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Bayer HealthCare AG and Onyx Pharmaceuticals, Inc today announced that their first cooperative group-sponsored randomised Phase II trial in advanced metastatic breast cancer met its primary endpoint of progression-free survival.
The study evaluated Nexavar (sorafenib) tablets in combination with the oral chemotherapeutic, capecitabine, in patients with locally advanced or metastatic HER-2 negative breast cancer. Study findings demonstrated that the median
progression-free survival was extended in patients treated with Nexavar and capecitabine compared to patients receiving capecitabine and placebo.
These results were statistically significant. In this trial, the safety and tolerability of the combination was as expected and did not show any new or unexpected toxicities. A complete data analysis from this study is expected to be presented at an upcoming scientific meeting.
“Based on these encouraging data, Bayer and Onyx are evaluating various strategies for Nexavar in breast cancer. Nexavar is already benefiting patients worldwide with liver cancer and kidney cancer,” said Kemal Malik, member of the Bayer HealthCare Executive Committee and Chief Medical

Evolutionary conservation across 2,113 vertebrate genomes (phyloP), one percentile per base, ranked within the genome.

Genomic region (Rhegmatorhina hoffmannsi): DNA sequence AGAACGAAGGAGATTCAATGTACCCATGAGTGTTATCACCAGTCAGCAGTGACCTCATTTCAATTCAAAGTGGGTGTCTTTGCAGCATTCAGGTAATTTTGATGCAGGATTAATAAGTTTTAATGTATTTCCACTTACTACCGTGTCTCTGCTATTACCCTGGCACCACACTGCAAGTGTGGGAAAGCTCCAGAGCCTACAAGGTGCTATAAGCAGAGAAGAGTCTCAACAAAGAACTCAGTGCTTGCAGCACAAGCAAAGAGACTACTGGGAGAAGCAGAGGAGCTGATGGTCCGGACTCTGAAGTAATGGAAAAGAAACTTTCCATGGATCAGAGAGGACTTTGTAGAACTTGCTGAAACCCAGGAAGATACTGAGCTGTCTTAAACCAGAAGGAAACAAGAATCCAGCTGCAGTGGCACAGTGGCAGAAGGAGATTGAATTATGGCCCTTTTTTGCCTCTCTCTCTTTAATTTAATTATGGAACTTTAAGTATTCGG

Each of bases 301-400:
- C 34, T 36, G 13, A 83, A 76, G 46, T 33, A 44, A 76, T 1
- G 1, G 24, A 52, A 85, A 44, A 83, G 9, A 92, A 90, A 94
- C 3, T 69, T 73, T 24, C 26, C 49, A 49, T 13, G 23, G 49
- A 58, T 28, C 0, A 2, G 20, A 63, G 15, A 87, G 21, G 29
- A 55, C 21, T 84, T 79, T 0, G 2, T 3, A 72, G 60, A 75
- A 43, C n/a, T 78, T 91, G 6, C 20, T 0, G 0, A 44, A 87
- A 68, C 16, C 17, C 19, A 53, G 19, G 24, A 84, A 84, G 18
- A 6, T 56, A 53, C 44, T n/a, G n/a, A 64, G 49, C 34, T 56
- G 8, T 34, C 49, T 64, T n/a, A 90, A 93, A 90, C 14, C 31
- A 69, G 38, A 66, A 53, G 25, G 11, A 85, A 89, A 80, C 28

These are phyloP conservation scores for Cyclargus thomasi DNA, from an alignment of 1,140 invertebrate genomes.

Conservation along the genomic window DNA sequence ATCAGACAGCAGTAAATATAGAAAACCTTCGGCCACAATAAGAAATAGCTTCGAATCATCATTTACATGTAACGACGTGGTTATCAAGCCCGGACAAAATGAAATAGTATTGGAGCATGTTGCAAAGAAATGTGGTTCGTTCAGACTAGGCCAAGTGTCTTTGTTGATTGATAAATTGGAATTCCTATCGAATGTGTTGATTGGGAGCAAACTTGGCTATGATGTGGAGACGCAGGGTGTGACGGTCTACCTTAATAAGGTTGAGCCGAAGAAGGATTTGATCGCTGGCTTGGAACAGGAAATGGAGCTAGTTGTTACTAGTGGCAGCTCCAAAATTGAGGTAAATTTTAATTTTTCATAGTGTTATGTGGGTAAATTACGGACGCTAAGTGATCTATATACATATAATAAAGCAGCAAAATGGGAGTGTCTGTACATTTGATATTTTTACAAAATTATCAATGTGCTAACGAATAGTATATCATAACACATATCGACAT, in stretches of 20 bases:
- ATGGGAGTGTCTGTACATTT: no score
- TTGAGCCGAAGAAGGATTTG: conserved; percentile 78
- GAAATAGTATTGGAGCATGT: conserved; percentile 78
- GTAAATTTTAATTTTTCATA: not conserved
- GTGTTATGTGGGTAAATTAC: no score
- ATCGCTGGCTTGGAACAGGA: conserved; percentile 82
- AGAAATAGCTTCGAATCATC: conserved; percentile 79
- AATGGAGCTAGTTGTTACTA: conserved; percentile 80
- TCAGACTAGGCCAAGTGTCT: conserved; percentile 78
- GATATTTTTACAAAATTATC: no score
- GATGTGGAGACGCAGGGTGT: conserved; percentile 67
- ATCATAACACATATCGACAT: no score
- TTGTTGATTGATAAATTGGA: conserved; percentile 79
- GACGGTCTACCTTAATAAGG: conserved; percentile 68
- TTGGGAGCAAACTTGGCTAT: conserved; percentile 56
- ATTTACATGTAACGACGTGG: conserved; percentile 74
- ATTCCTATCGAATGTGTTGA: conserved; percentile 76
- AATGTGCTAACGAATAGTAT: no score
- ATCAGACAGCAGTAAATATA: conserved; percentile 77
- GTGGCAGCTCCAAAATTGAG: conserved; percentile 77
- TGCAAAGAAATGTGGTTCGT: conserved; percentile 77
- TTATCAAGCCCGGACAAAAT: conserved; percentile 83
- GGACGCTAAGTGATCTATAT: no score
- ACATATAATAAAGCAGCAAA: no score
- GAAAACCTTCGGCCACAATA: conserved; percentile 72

Officer. “Despite significant treatment advances, breast cancer
continues to be the leading cause of cancer death in women. We hope to establish Nexavar as an important new treatment option for patients with this devastating disease.”
“This outcome represents a positive signal of the benefit of this
combination for patients with advanced breast cancer and is the first statistical demonstration of efficacy for a multi-tyrosine kinase inhibitor in this disease,” said Jose Baselga, M.D., chairman and professor of medicine at Vall d’Hebron Institute of Oncology in Barcelona and the principle investigator of this study. “One goal of this study was to
evaluate the success of an all oral regimen, which may represent a unique treatment option for patients with breast cancer.”
The randomised, double-blind, placebo-controlled phase II study evaluated Nexavar in combination with the oral chemotherapeutic agent, capecitabine, in 229 patients. These patients had locally advanced or metastatic HER-2 negative breast cancer and had received no more than one prior chemotherapy in this setting.
The primary endpoint of the study was progression-free
survival. There were several secondary endpoints including overall survival, time to progression, and safety. Patients were randomised to receive 400 mg of oral Nexavar or matching placebo twice daily, in addition to 1000mg/m2 of capecitabine twice daily for 14 days followed by a seven day rest from capecitabine.